SAN DIEGO (BP)–Canvassing neighborhoods and streets paved with months of prayer from several Southern Baptist congregations, a group of veteran evangelists -– known as the I.C.E. team -– along with more than 120 local church members converged on San Diego for three days of intensive street and door-to-door witnessing.
Walking on foot and saddled with backpacks full of tracts and Bibles, the I.C.E. (Intentional Community Evangelism) team talked to people on sidewalks, on doorsteps, at traffic lights, in parks, in the front of shopping malls and coffee shops, at bus stops and in taxis, and wherever and whenever people would stop long enough to listen to the simple Gospel message.
Despite running into language barriers in a city that neighbors the U.S.-Mexico border, the team was able to share the Gospel with numerous Hispanic residents using Spanish-translated tracts and asking them to read while following along in the English version. Several team members were aided by bilingual children in translating the Gospel to their parents and subsequently led whole families to Christ as a result.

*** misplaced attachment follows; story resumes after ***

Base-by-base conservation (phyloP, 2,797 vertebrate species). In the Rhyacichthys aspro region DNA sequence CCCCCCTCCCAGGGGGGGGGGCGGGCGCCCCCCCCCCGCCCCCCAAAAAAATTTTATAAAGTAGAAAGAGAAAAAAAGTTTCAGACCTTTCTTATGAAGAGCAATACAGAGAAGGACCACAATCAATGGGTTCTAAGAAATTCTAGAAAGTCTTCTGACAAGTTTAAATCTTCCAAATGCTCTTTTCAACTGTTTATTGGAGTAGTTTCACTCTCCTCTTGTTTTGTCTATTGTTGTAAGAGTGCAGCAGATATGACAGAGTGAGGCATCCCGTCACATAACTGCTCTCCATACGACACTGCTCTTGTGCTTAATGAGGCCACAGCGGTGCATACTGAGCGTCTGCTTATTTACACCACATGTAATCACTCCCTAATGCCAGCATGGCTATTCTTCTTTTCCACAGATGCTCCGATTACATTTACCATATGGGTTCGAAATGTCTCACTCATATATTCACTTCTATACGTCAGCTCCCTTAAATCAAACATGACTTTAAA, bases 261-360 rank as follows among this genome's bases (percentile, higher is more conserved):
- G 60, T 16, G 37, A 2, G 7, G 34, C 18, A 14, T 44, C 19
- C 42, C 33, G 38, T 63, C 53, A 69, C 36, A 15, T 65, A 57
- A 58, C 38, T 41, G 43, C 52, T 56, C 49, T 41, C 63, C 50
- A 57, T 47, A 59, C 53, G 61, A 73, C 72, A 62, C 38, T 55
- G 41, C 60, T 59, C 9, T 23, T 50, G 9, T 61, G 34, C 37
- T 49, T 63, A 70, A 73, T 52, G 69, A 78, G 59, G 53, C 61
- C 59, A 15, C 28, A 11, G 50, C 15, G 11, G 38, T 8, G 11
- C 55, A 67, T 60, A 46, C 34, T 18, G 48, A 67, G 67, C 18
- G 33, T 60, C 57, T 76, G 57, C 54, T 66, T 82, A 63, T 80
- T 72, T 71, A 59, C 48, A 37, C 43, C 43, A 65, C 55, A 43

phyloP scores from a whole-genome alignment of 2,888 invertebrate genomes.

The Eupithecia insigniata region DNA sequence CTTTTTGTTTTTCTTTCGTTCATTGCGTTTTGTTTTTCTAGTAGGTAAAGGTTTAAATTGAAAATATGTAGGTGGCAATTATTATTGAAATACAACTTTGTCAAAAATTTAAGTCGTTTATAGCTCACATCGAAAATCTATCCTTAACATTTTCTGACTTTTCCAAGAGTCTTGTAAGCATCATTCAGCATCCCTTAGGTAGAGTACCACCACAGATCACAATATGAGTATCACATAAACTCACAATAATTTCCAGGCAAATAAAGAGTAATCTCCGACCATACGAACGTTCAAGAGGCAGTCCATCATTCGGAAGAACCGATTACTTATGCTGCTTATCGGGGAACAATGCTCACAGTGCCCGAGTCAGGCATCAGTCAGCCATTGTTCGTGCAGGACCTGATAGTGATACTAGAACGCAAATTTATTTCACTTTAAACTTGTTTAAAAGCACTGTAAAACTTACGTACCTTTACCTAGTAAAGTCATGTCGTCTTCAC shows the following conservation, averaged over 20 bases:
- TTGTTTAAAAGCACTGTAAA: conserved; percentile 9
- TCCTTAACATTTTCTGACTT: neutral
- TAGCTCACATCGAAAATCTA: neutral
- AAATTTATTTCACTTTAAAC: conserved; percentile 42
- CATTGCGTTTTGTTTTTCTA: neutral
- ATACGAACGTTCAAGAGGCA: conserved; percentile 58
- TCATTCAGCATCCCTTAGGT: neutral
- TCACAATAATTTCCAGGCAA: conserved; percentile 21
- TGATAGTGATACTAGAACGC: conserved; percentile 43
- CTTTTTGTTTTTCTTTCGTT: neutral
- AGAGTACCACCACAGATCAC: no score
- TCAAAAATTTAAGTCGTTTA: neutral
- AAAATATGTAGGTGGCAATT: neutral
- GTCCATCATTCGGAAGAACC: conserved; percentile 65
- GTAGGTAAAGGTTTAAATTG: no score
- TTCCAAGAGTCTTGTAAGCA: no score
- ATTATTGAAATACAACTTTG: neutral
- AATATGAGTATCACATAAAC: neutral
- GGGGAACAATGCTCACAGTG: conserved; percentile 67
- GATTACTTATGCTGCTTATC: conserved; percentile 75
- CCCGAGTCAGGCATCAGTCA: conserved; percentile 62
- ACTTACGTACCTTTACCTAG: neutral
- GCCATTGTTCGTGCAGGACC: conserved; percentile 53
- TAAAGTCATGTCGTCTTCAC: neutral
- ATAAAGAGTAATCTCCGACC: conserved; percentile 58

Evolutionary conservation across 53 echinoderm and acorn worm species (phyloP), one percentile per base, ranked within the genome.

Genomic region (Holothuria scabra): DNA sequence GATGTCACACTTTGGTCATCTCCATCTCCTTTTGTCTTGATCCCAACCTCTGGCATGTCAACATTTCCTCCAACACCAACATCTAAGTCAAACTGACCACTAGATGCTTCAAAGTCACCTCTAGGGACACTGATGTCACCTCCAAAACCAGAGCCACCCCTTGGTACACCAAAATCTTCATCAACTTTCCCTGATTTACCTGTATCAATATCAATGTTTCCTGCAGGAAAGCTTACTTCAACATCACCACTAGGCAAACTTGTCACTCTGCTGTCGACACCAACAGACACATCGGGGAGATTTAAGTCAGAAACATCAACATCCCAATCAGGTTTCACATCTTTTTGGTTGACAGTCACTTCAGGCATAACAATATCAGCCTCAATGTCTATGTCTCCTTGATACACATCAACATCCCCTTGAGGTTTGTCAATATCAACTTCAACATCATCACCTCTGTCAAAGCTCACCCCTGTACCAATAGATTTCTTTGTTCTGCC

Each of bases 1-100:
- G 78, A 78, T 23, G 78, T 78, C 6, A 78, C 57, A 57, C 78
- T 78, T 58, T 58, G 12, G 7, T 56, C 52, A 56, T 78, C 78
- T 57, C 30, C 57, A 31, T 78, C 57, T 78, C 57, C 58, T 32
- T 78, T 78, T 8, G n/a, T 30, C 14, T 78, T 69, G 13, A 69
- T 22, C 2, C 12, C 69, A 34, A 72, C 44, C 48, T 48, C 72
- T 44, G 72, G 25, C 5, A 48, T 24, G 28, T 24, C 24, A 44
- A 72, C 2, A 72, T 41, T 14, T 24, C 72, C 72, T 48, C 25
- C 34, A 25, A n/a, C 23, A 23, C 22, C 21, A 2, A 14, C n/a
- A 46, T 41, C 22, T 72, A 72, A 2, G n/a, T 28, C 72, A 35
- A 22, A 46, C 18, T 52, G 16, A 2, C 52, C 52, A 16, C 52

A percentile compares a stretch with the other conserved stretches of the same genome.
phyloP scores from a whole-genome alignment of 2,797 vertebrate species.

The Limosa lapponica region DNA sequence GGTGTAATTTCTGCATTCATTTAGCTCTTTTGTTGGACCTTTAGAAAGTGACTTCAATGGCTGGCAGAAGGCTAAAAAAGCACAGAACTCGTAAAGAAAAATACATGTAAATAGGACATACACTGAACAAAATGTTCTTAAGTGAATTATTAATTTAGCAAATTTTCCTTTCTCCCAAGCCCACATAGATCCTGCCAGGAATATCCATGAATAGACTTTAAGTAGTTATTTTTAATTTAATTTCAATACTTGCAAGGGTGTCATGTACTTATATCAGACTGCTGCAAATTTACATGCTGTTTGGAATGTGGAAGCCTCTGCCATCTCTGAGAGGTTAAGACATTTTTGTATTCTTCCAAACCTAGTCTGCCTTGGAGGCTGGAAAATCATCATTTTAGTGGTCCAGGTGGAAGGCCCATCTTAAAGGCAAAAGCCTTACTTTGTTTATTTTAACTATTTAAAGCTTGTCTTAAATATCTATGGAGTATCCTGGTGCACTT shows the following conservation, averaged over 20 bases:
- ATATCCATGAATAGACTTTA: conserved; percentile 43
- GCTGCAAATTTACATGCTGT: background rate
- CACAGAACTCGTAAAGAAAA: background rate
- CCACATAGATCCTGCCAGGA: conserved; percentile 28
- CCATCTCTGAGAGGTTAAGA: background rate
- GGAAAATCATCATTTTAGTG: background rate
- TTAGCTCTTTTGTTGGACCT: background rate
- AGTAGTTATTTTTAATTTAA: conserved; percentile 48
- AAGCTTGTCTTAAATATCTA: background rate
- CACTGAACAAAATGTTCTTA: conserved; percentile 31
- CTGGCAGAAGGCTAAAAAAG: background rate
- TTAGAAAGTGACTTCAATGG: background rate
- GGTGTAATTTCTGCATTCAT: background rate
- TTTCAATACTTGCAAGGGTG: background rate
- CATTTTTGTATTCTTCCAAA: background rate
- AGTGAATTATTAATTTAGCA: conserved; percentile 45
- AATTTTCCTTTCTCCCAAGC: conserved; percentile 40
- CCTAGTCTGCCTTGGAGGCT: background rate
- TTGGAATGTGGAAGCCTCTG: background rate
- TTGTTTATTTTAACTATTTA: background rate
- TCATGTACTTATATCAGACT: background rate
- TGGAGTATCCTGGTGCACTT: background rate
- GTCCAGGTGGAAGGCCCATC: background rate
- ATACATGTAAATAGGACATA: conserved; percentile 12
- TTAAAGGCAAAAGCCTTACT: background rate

More than 250 prayed to receive Christ with two- and three-person teams from the 33-member group of evangelists who came from as far away as New York, North Carolina and Georgia. Names and contact information of those who made decisions were turned over to seven San Diego participating churches for follow-up counseling, baptism and assimilation.
The participating churches were Greater Life Missionary Baptist Church, Calvary Baptist Church, First Southern Baptist Church of San Diego, Exodus Missionary Baptist Church, Encanto Southern Baptist Church, Blessed Trinity Baptist Church and Chosen Vessel Baptist Church.
More than 10,000 tracts were distributed and another 500 New Testaments were handed out throughout the city, which will likely add to the total number of decisions as people read them and consequently pray to receive Christ.
Team director Victor Benavides, who assembles, trains and leads the I.C.E. events as a personal evangelism associate with the North American Mission Board, predicted the number of decisions from the Oct. 7-9 outreach to increase substantially as follow-up work begins.
“That 250 will grow because in the follow-up process they [the churches] will be leading boyfriends, girlfriends, family members to the Lord also,” he said.